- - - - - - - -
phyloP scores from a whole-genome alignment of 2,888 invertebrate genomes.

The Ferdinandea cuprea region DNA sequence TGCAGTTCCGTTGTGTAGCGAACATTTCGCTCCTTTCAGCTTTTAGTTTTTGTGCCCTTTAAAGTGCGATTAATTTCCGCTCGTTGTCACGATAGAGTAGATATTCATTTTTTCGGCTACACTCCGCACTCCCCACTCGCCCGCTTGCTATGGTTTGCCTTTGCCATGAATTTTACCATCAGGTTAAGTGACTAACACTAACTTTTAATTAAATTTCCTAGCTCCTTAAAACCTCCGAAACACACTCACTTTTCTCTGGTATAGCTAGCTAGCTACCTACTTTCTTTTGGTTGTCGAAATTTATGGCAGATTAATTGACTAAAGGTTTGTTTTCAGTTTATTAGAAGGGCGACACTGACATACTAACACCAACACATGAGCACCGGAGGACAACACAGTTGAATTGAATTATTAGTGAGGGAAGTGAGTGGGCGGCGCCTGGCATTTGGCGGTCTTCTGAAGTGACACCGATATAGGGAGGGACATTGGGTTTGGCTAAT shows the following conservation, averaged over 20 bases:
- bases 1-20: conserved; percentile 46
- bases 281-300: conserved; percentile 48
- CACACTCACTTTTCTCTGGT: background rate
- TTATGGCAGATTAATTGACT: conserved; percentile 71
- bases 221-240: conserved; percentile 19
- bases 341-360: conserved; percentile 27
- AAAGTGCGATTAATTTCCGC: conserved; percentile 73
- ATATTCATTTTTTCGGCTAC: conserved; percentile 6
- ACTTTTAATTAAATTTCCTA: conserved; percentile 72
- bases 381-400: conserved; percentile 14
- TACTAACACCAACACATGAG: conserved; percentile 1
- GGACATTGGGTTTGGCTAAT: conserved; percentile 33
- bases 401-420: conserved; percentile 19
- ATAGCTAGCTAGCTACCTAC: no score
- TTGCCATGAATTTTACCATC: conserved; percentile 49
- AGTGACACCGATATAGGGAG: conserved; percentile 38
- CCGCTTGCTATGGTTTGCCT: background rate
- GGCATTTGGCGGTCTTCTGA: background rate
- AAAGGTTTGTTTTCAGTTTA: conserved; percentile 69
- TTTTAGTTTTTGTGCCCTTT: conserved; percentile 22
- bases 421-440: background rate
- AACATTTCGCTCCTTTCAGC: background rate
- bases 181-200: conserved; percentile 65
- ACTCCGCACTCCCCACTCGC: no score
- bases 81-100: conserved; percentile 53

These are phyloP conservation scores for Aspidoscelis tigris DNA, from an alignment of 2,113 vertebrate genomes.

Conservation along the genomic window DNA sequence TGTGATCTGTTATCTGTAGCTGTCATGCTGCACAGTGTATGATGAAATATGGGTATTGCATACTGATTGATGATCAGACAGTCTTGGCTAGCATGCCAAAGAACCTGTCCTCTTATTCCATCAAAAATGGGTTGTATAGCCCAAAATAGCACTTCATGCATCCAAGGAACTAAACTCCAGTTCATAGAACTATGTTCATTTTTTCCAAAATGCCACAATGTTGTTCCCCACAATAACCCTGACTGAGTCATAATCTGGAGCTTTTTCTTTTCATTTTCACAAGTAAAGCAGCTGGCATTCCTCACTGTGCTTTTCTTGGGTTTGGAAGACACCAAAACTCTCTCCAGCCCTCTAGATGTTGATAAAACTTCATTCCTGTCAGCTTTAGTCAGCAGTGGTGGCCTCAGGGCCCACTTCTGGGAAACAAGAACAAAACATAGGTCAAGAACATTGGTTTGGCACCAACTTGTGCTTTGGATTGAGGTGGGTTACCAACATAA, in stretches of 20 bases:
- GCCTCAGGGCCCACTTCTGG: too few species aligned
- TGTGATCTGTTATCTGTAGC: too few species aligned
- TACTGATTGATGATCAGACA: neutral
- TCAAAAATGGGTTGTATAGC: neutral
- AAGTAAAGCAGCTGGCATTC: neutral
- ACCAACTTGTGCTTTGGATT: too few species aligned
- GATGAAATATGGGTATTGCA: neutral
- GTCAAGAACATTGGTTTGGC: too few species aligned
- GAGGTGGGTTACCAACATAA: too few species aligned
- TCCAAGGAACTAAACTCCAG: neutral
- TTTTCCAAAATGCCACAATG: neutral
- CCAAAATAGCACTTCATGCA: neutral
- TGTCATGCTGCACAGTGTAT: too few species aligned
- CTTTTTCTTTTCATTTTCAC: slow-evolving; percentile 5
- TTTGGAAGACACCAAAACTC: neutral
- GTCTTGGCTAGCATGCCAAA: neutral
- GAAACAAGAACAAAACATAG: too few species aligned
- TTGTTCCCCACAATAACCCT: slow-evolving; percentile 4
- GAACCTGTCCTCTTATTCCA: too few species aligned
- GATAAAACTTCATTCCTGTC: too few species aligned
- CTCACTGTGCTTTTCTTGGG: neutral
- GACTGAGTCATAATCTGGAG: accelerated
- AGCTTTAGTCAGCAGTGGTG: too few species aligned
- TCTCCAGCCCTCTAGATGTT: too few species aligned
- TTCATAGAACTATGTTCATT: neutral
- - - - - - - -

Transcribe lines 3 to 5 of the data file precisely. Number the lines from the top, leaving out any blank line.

- bases 1-20: conserved; percentile 46
- bases 281-300: conserved; percentile 48
- CACACTCACTTTTCTCTGGT: background rate